Biography

My research and my teaching focus on four overlapping fields of inquiry: first, the recovery of neglected primary and secondary texts in Canada and how the recovery of such texts can impact Canadian literary culture; second, the increasingly arbitrary line between texts about young people but aimed at a general readership and texts for young people, particularly the implications of that distinction in terms of generic and age-based readership categories; third, the ways that print texts recirculate culturally and gain renewed currency in the form of new editions, abridgements, supplementary texts and franchises, stage and screen adaptations, commodity and tourist industries, and fan-created online texts; and fourth, the ways in which print, screen, and material texts circulate in the international marketplace. A major thread that links these fields of inquiry concerns depictions, in print or on screen, of young people, who are figured either as role models whom actual young people are encouraged to emulate, symbols of the future or of pre-socialized spontaneity that most adults have been socialized to repress, or both at once.

The work of L.M. Montgomery (1874–1942) and its derivatives have been at the centre of my research program for almost two decades. Not only does my work encompass the vast set of primary texts of an author whose popularity and influence persist more than a century after the publication of Anne of Green Gables, but also it traces the extent of her cultural footprint in adaptations and tourist sites, copyright and trademark legislation, book history, online communities, periodical culture, the archive, and the reception of these Canadian texts in markets around the world. My six books on this author include a three-volume critical anthology, The L.M. Montgomery Reader (University of Toronto Press, 2013–15), which consists of rare essays by Montgomery, interviews with her, commentary and scholarship on her work, coverage of her death and her funeral, and reviews of her books; the project won the 2016 PROSE Award for Literature by the Association of American Publishers. Most recently, I wrote the introduction to a Penguin Classics Deluxe Edition of Anne of Green Gables (2017).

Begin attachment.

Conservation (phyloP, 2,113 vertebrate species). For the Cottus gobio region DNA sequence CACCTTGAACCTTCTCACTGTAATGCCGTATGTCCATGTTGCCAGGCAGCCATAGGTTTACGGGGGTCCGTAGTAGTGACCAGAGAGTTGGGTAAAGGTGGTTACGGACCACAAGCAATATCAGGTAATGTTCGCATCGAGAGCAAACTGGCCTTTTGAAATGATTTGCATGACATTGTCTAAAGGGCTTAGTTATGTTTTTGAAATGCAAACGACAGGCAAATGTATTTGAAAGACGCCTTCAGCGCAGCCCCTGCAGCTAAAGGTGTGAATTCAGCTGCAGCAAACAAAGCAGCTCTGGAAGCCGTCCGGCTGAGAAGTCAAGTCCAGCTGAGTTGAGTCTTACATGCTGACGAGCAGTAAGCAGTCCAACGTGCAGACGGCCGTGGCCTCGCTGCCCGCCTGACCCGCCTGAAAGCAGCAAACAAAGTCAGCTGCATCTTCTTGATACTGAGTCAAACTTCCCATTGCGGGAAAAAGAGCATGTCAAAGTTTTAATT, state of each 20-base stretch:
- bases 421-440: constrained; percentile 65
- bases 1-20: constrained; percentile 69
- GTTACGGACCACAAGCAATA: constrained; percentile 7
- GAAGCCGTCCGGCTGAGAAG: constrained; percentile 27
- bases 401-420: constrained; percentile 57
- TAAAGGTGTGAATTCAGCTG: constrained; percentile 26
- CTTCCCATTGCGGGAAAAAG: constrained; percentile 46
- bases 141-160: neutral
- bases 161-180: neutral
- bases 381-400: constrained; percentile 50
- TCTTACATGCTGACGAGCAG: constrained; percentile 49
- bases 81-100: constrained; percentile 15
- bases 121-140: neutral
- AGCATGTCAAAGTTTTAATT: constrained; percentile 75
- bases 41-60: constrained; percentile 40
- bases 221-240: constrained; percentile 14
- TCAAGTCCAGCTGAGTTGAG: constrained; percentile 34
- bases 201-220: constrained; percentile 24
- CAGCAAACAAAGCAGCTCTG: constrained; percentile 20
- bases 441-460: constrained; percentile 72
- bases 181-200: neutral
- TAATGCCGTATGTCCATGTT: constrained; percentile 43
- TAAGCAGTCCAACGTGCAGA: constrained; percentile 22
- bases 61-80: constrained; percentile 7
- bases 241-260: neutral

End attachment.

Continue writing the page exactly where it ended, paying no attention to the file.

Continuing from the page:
Since defending my Ph.D. dissertation at McMaster University in 2006, I have held a number of postdoctoral, visiting, and limited-term appointments, including Assistant Professor of English at the University of Winnipeg (2006–2007) and at Ryerson University (2016–2017), SSHRC Postdoctoral Fellow at the University of Alberta (2007–2009), Leverhulme Visiting Fellow at the International Forum for Research in Children’s Literature, University of Worcester (2009–2010), and Visiting Scholar at the TransCanada Institute, University of Guelph (2012–2013). Since 2010, I have taught courses in English, Contemporary Studies (now Social and Environmental Justice), and Youth and Children’s Studies at Wilfrid Laurier University, including a fourth-year seminar on the recirculation of Cinderella stories in contemporary culture. I also teach a course called Children’s Classics in the 21st Century in the graduate certificate program in publishing at Ryerson University.